Damo was all too willing to accommodate the human in this. Let the Tanshe decide. It certainly saved Damo the trouble of having to assimilate this odd request.

“Please follow me,” he said.

(Continue Reading…)

EP351: 113 Feet


113 Feet

By Josh Roseman

“This is a really bad idea, Elle,” Barry says.

“You didn’t have to come.”

“Don’t be stupid,” he snaps. “Phil would kill me if I didn’t come with you.”

Barry is fiftyish, portly and gray-haired. Seeing him take off his shirt is an experience I wish I’d never had.

“I have friends with certifications,” I say. “It’s not like I couldn’t have asked one of them.”

“How many of them have actually been down there?” It’s almost a growl, and I’m actually cowed a little. “That’s what I thought.”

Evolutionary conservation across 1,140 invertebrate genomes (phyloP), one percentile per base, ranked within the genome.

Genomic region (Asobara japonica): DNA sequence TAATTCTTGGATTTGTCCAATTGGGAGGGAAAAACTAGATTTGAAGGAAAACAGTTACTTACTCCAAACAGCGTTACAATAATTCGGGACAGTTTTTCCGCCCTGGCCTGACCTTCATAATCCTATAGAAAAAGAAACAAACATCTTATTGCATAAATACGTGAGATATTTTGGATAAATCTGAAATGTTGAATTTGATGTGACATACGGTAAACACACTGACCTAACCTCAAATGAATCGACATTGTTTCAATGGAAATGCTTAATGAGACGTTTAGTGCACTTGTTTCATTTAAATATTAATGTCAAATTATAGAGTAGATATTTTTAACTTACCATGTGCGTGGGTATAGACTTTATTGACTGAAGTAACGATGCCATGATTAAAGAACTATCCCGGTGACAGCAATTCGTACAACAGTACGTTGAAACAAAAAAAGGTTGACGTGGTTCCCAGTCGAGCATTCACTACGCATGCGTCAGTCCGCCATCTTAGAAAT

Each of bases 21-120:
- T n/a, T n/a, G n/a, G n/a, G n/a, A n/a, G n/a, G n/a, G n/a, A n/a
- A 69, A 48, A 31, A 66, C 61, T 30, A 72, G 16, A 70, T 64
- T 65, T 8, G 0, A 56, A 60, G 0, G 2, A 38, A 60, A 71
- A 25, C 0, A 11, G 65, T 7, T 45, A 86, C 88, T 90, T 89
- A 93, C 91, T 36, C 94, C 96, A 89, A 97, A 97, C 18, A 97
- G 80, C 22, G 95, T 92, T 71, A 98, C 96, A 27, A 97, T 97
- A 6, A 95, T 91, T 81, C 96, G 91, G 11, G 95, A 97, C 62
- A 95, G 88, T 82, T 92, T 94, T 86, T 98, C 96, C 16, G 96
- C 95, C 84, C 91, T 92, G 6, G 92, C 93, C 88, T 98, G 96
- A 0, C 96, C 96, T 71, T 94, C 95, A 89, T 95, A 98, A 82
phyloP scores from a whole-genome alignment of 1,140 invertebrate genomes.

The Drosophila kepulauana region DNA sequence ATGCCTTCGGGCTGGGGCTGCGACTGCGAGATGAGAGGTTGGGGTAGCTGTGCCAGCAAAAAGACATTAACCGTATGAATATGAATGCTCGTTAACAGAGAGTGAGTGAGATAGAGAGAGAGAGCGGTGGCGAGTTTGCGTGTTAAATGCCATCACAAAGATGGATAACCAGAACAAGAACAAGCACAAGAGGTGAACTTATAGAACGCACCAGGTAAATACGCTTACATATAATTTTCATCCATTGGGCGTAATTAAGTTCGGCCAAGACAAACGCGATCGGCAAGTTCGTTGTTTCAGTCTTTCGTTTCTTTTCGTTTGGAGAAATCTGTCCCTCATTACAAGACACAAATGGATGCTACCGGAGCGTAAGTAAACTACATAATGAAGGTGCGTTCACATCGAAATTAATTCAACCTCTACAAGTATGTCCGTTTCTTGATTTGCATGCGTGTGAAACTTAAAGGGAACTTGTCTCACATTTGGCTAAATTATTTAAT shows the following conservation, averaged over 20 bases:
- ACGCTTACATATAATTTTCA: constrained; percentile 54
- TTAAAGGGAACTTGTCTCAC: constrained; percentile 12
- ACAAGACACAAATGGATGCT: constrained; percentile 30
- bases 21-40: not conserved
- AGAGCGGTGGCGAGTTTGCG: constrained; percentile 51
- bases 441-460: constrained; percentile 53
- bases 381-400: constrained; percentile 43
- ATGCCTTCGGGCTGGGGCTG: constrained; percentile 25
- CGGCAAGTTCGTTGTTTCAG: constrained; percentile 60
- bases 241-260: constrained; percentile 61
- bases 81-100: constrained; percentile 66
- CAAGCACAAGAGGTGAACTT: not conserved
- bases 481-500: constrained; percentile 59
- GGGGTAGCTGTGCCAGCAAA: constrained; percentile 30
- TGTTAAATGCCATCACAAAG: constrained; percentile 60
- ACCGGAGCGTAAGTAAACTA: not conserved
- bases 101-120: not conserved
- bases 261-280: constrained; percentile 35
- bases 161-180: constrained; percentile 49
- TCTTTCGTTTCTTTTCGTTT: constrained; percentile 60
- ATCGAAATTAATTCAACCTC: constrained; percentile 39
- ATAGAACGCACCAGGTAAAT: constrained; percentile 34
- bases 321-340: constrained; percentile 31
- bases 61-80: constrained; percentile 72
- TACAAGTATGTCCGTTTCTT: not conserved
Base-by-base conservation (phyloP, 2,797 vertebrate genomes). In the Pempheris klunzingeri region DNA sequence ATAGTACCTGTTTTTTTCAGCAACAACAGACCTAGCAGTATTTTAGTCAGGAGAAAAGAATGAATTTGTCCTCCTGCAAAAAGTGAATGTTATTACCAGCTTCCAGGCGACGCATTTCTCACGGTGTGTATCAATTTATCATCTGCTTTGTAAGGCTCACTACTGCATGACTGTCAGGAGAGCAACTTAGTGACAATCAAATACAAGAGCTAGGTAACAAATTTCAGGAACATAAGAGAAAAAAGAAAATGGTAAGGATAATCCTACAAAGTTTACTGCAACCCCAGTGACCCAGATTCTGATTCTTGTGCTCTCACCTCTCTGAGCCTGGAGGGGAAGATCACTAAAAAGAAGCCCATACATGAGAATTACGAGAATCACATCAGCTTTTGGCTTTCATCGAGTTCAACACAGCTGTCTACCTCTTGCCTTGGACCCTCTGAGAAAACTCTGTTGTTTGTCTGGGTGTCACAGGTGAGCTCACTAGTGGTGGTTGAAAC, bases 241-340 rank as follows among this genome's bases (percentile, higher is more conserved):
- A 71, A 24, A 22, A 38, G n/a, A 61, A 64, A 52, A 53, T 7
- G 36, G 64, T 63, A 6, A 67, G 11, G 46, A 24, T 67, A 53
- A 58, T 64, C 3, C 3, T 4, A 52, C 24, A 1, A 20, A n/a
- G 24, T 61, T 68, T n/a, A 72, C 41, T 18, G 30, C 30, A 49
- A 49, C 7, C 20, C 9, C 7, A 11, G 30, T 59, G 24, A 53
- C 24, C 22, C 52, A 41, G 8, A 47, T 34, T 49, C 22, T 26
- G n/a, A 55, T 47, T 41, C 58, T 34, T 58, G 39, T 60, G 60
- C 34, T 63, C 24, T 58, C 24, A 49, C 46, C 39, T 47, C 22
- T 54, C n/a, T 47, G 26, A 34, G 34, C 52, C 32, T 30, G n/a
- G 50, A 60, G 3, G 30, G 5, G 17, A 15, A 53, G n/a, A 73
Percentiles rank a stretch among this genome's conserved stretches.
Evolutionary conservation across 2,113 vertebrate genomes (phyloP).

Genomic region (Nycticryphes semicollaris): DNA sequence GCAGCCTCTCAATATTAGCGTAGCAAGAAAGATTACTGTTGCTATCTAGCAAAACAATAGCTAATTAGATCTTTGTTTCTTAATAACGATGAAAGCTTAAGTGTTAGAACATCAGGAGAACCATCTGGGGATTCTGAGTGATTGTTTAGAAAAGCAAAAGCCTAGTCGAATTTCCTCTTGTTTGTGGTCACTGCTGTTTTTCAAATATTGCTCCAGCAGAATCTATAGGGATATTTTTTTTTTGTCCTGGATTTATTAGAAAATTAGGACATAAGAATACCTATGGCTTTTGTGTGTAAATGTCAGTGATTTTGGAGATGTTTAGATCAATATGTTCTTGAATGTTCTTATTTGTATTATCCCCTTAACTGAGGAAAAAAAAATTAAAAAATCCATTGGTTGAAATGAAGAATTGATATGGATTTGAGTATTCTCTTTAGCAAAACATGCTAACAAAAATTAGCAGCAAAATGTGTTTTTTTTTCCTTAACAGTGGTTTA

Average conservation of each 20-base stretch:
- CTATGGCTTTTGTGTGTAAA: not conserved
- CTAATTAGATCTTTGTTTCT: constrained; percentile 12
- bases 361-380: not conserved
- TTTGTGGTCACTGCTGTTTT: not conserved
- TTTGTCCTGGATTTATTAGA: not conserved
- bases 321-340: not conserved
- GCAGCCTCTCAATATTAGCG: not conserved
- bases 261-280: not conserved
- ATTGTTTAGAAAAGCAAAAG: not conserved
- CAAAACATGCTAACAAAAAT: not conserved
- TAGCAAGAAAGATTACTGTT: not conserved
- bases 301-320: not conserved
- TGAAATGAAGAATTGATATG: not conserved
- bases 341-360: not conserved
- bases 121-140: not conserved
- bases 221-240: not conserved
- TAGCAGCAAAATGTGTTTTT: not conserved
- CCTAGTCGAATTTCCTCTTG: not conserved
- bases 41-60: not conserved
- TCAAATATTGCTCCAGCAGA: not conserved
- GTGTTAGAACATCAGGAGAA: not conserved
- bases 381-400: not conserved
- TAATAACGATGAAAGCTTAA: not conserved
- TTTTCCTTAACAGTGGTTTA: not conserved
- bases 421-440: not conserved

I sit on the hard bench, wood planks covered in thin, all-weather carpet, and fiddle with my regulator.

“How far away do you think we are?” he asks.

“Don’t know. Ask the captain.”

Barry looks up at the bridge, where Al — the captain — stands, driving the boat. Al is even older than Barry, narrow and hard and tanned almost leathery with decades of exposure to the sun. Instead of going up to talk to him, though, Barry goes around the cabin to stand by the bow, leaving me bouncing up and down on the bench as the boat zips across the water. The light chop makes the horizon rise and fall faster than is comfortable. I can take it, though, and if I get sick enough to throw up, at least I know enough to do it over the side.

My guess is that we’re ten minutes from the dive site. Maybe fifteen.

After waiting seven years to get my answers, fifteen minutes isn’t much of a wait at all.


(Continue Reading…)

EP347: Next Time, Scales


Next Time, Scales

By John Moran

“You’re too restless,” the lizard whispered into my brain.

“And you’ve been at the reactor fuel again.”